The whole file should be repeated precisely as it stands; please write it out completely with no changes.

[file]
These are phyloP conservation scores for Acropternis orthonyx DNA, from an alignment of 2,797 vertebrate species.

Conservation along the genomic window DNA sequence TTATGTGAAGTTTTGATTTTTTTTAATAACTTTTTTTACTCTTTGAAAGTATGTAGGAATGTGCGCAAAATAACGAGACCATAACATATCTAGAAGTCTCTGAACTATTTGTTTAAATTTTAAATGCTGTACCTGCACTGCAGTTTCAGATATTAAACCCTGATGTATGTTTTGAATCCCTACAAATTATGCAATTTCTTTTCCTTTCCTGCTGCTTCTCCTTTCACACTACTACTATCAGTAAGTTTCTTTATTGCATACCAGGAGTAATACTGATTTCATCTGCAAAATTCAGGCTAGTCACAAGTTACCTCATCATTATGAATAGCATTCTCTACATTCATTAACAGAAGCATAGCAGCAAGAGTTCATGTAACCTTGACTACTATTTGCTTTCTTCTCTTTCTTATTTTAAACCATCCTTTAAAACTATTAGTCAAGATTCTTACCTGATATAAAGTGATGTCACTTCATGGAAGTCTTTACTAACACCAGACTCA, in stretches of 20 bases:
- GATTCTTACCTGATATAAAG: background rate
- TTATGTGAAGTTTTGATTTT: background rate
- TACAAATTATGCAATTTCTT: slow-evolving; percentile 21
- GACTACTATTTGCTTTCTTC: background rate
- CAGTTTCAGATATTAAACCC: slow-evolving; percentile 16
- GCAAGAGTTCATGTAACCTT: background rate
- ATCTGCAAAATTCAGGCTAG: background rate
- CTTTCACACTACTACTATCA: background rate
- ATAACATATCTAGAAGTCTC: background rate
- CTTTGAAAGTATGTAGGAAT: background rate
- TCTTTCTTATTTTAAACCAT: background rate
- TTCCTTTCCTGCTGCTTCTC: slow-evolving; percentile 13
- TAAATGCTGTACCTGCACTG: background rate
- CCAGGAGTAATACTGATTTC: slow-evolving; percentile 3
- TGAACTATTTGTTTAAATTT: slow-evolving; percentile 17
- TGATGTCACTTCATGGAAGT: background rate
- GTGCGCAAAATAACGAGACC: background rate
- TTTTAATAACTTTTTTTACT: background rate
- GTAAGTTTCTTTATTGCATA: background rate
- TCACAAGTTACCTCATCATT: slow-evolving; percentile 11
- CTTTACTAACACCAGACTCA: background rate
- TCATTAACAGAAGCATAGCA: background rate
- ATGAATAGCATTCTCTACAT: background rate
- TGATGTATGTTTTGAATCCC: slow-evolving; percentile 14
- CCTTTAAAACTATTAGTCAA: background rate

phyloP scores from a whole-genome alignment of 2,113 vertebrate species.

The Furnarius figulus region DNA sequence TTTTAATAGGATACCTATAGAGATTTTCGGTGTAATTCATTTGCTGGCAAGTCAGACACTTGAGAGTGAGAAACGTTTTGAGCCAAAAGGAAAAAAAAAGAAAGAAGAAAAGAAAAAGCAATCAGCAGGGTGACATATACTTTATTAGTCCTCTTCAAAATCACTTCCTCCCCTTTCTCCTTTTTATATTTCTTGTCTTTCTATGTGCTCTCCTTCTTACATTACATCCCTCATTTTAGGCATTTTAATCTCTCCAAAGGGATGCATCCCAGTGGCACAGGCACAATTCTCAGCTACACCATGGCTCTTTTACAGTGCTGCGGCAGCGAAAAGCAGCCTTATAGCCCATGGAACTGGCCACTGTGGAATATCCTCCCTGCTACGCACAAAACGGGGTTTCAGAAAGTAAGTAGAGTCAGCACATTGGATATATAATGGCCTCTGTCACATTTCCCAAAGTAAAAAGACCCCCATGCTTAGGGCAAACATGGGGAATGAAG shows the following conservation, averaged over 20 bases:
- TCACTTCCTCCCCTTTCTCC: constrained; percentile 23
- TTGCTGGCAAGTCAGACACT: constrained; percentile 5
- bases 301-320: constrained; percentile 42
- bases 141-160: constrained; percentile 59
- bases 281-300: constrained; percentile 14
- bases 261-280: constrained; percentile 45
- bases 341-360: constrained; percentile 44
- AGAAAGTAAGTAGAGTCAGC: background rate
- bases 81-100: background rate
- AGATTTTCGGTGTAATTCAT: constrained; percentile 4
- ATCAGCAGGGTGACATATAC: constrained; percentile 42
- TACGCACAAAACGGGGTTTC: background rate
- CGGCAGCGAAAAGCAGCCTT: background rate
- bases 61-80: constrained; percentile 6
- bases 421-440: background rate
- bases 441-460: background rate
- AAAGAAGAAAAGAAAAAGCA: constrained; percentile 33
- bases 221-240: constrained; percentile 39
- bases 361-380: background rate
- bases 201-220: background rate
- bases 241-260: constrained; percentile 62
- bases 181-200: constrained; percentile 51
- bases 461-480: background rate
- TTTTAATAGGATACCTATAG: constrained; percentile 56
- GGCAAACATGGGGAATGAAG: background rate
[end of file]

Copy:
These are phyloP conservation scores for Acropternis orthonyx DNA, from an alignment of 2,797 vertebrate species.

Conservation along the genomic window DNA sequence TTATGTGAAGTTTTGATTTTTTTTAATAACTTTTTTTACTCTTTGAAAGTATGTAGGAATGTGCGCAAAATAACGAGACCATAACATATCTAGAAGTCTCTGAACTATTTGTTTAAATTTTAAATGCTGTACCTGCACTGCAGTTTCAGATATTAAACCCTGATGTATGTTTTGAATCCCTACAAATTATGCAATTTCTTTTCCTTTCCTGCTGCTTCTCCTTTCACACTACTACTATCAGTAAGTTTCTTTATTGCATACCAGGAGTAATACTGATTTCATCTGCAAAATTCAGGCTAGTCACAAGTTACCTCATCATTATGAATAGCATTCTCTACATTCATTAACAGAAGCATAGCAGCAAGAGTTCATGTAACCTTGACTACTATTTGCTTTCTTCTCTTTCTTATTTTAAACCATCCTTTAAAACTATTAGTCAAGATTCTTACCTGATATAAAGTGATGTCACTTCATGGAAGTCTTTACTAACACCAGACTCA, in stretches of 20 bases:
- GATTCTTACCTGATATAAAG: background rate
- TTATGTGAAGTTTTGATTTT: background rate
- TACAAATTATGCAATTTCTT: slow-evolving; percentile 21
- GACTACTATTTGCTTTCTTC: background rate
- CAGTTTCAGATATTAAACCC: slow-evolving; percentile 16
- GCAAGAGTTCATGTAACCTT: background rate
- ATCTGCAAAATTCAGGCTAG: background rate
- CTTTCACACTACTACTATCA: background rate
- ATAACATATCTAGAAGTCTC: background rate
- CTTTGAAAGTATGTAGGAAT: background rate
- TCTTTCTTATTTTAAACCAT: background rate
- TTCCTTTCCTGCTGCTTCTC: slow-evolving; percentile 13
- TAAATGCTGTACCTGCACTG: background rate
- CCAGGAGTAATACTGATTTC: slow-evolving; percentile 3
- TGAACTATTTGTTTAAATTT: slow-evolving; percentile 17
- TGATGTCACTTCATGGAAGT: background rate
- GTGCGCAAAATAACGAGACC: background rate
- TTTTAATAACTTTTTTTACT: background rate
- GTAAGTTTCTTTATTGCATA: background rate
- TCACAAGTTACCTCATCATT: slow-evolving; percentile 11
- CTTTACTAACACCAGACTCA: background rate
- TCATTAACAGAAGCATAGCA: background rate
- ATGAATAGCATTCTCTACAT: background rate
- TGATGTATGTTTTGAATCCC: slow-evolving; percentile 14
- CCTTTAAAACTATTAGTCAA: background rate

phyloP scores from a whole-genome alignment of 2,113 vertebrate species.

The Furnarius figulus region DNA sequence TTTTAATAGGATACCTATAGAGATTTTCGGTGTAATTCATTTGCTGGCAAGTCAGACACTTGAGAGTGAGAAACGTTTTGAGCCAAAAGGAAAAAAAAAGAAAGAAGAAAAGAAAAAGCAATCAGCAGGGTGACATATACTTTATTAGTCCTCTTCAAAATCACTTCCTCCCCTTTCTCCTTTTTATATTTCTTGTCTTTCTATGTGCTCTCCTTCTTACATTACATCCCTCATTTTAGGCATTTTAATCTCTCCAAAGGGATGCATCCCAGTGGCACAGGCACAATTCTCAGCTACACCATGGCTCTTTTACAGTGCTGCGGCAGCGAAAAGCAGCCTTATAGCCCATGGAACTGGCCACTGTGGAATATCCTCCCTGCTACGCACAAAACGGGGTTTCAGAAAGTAAGTAGAGTCAGCACATTGGATATATAATGGCCTCTGTCACATTTCCCAAAGTAAAAAGACCCCCATGCTTAGGGCAAACATGGGGAATGAAG shows the following conservation, averaged over 20 bases:
- TCACTTCCTCCCCTTTCTCC: constrained; percentile 23
- TTGCTGGCAAGTCAGACACT: constrained; percentile 5
- bases 301-320: constrained; percentile 42
- bases 141-160: constrained; percentile 59
- bases 281-300: constrained; percentile 14
- bases 261-280: constrained; percentile 45
- bases 341-360: constrained; percentile 44
- AGAAAGTAAGTAGAGTCAGC: background rate
- bases 81-100: background rate
- AGATTTTCGGTGTAATTCAT: constrained; percentile 4
- ATCAGCAGGGTGACATATAC: constrained; percentile 42
- TACGCACAAAACGGGGTTTC: background rate
- CGGCAGCGAAAAGCAGCCTT: background rate
- bases 61-80: constrained; percentile 6
- bases 421-440: background rate
- bases 441-460: background rate
- AAAGAAGAAAAGAAAAAGCA: constrained; percentile 33
- bases 221-240: constrained; percentile 39
- bases 361-380: background rate
- bases 201-220: background rate
- bases 241-260: constrained; percentile 62
- bases 181-200: constrained; percentile 51
- bases 461-480: background rate
- TTTTAATAGGATACCTATAG: constrained; percentile 56
- GGCAAACATGGGGAATGAAG: background rate